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Quote:
Originally Posted by accumack View Post
We don't want to ride across country in an overweight coach. We grew up on the East coast and have no desire to go back.
X2. I'm a real Western USA bigot!!

Hope you get it fixed close to home.

Boowho??
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Old 09-06-2015, 04:16 PM   #35
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Quote:
Originally Posted by kohersh View Post
Could you attach a link to these Euro tires load pressure chart that your referencing., this is interesting stuff.
Was a search to find European list.
But found it and searched your tyres.
Tire and Retread Selector | Michelin Truck
EDIT: tried it out and you have to push the "loads & Pressure"button to give the pressure /loadcapacity list in KG and LBS and kPa and PSI ( 100 kpa =1 bar=14.5 psi)
From this you can search all the other tires .
I hope.
But checked the calculation and came out to the European calculation.
Compare this to American give lists .
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Old 09-06-2015, 04:24 PM   #36
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The list I go by is published by Michelin and gives specific tire model and size.
Why would I go by a European chart to determine tire pressure? If I read this correctly the European chart is telling me I need 120 lbs in my steer Axel. This so much different than the chart I go by.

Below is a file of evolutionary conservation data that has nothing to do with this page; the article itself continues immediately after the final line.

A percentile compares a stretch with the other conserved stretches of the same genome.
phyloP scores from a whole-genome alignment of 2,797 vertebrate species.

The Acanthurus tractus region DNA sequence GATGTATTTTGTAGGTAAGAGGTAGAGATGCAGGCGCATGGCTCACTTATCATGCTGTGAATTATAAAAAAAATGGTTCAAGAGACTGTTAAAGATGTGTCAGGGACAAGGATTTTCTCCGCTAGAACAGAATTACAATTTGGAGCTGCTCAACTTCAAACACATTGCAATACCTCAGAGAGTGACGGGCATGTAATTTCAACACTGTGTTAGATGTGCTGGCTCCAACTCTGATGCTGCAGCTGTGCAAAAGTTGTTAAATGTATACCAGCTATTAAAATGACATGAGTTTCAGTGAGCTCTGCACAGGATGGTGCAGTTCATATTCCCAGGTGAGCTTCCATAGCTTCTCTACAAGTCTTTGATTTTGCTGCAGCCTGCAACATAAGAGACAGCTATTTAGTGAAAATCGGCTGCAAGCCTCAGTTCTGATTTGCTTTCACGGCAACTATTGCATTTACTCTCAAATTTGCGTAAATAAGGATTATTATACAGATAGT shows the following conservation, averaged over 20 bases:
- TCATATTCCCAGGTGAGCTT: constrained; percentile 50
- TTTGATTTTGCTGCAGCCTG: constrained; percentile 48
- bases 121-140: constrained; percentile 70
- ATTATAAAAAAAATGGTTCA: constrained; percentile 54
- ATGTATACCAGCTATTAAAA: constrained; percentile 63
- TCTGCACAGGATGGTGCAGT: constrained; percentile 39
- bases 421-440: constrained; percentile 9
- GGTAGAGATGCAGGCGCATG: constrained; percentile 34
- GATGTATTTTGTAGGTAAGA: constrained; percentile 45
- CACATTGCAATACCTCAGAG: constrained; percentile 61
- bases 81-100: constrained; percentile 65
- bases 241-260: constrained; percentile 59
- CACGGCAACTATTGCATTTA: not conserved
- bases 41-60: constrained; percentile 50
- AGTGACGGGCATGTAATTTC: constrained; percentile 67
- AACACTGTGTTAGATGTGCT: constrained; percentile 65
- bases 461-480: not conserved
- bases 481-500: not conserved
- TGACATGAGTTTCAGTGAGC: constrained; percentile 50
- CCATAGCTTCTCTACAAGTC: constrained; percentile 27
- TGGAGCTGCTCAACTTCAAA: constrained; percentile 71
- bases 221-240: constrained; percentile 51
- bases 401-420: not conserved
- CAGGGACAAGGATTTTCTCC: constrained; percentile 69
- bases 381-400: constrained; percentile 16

Someone please explain why we would or should go by this European chart rather than the Michelin chart we have used forever.
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Old 09-06-2015, 04:29 PM   #37
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@ Phill

I gave the European site to show Kohearch that the calculation is done different in Europe and in America for the same tire.
Here even exact same kind of Michelin tire.
And because laws of nature are the same in America and Europe , it must show that the charts lists in America are not to laws of nature and European lists are closer to them.
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Old 09-06-2015, 04:53 PM   #38
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Why are they closer to "laws of nature ". What are you basing that on. I am fairly certain that I don't need 120 psi in my steer Axel. I guess I will keep doing what I'm doing and ignore this info unless a better explanation that a dummy like me can understand.
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Old 09-07-2015, 12:08 AM   #39
'11 390BH
 
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I only wanted it to look over it for comparitve purposes.
Unless I'm seeing something different then the rest of the you 275/80/22.5G tires look identical here, the only differnce I spotted was the numbers on the michellintruck.com website that jatadis provided me are loads per axle whereas the micehllinrv.com website shows it as load per axle end. So the loads are doubles on the non rv specific website.

Don't know what to say here guys I am at peace with how I am running them now and I'll keep an eye on them through the TPMS
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Old 09-08-2015, 01:08 PM   #40
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Different markets have different needs, primarily due to different roads & speed limits. Tire companies may publish slightly different tables for different applications to address these identified differences.

Just as i would not follow GM specs for an engine rebuild of a Ford I would not follow US specs for a tire application in Brazil or Germany which may be different for some specific tires.